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Xenophon, Cyropaedia (ed. Walter Miller), Book 8, chapter 8 (search)
That Cyrus's empire was the greatest and mostThe empire and its disintegration glorious of all the kingdoms in Asia—of that it may be its own witness. For it was bounded on the east by the Indian Ocean, on the north by the Black Sea, on the west by Cyprus and Egypt, and on the south by Ethiopia. And although it was of such magnitude, it was governed by the single will of Cyrus; and he honoured his subjects and cared for them as if they were his own children; and they, on their part, reverenced Cyrus as a father. Still, as soon as Cyrus was dead, his children at once fell into dissension, states and nations began to revolt, and everything began to deteriorate. And that what I say is the truth, I will prove, beginning with the Persians' attitude toward religion.lgt;I know, for example, that in early times the kings and their officers, in their dealings with even the worst offenders, would abide by an oath that they might have given, and be true to any pledge they might have made. For had
Flavius Josephus, Against Apion (ed. William Whiston, A.M.), BOOK I, section 227 (search)
against the gods, he returned back and came to Memphis, where he took Apis and the other sacred animals which he had sent for to him, and presently marched into Ethiopia, together with his whole army and multitude of Egyptians; for the king of Ethiopia was under an obligation to him, on which account he received him, and took carEthiopia was under an obligation to him, on which account he received him, and took care of all the multitude that was with him, while the country supplied all that was necessary for the food of the men. He also allotted cities and villages for this exile, that was to be from its beginning during those fatally determined thirteen years. Moreover, he pitched a camp for his Ethiopian army, as a guard to king Amenophis, upon the borders of Egypt. And this was the state of things in Ethiopia. But for the people of Jerusalem, when they came down together with the polluted Egyptians, they treated the men in such a barbarous manner, that those who saw how they subdued the forementioned country, and the horrid wickedness they were guilty of, thought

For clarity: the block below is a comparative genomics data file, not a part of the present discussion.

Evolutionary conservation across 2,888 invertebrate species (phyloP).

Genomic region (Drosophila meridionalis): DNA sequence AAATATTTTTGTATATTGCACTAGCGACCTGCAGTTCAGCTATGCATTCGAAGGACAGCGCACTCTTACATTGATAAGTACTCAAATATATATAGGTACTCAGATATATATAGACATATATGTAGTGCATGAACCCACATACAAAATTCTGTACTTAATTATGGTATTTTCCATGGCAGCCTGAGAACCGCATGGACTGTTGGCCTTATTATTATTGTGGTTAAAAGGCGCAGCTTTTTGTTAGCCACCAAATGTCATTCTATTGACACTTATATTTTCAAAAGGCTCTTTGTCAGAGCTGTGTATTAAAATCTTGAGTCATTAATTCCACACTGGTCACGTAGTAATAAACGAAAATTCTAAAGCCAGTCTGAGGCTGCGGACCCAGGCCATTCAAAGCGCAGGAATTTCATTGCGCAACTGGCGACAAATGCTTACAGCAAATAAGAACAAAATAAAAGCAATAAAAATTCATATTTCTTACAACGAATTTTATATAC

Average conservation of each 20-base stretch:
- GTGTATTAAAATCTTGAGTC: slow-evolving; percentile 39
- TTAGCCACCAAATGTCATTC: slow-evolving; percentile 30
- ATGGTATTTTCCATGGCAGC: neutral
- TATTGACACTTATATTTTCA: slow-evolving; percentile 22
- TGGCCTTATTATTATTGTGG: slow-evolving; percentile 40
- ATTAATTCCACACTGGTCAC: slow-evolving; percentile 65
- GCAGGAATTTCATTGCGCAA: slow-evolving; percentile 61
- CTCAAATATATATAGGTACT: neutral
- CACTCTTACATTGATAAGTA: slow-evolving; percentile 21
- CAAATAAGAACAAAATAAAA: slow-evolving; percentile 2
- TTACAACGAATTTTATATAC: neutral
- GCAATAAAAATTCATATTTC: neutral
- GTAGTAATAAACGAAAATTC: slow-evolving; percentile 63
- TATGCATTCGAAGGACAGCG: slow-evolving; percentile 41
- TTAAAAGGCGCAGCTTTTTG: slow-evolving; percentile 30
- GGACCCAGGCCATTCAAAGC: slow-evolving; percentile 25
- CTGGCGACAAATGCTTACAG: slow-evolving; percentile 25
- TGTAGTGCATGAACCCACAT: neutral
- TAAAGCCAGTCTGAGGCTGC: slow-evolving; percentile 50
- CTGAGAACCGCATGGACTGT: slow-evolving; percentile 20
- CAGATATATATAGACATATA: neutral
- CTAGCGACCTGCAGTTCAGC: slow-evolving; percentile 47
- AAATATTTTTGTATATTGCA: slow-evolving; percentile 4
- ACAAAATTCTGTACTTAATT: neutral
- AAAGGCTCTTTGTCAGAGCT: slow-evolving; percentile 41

Flavius Josephus, Against Apion (ed. William Whiston, A.M.), BOOK I, section 251 (search)
This is what the Egyptians relate about the Jews, with much more, which I omit for the sake of brevity. But still Manetho goes on, that "after this, Amenophis returned back from Ethiopia with a great army, as did his son Ahampses with another army also, and that both of them joined battle with the shepherds and the polluted people, and beat them, and slew a great many of them, and pursued them to the bounds of Syria." These and the like accounts are written by Manetho. But I will demonstrate that he trifles, and tells arrant lies, after I have made a distinction which will relate to what I am going to say about him; for this Manetho had granted and confessed that this nation was not originally Egyptian, but that they had come from another country, and subdued Egypt, and then went away again out of it. But that. those Egyptians who were thus diseased in their bodies were not mingled with us afterward, and that Moses who brought the people out was not one of that company, but lived many
Flavius Josephus, Against Apion (ed. William Whiston, A.M.), BOOK I, section 254 (search)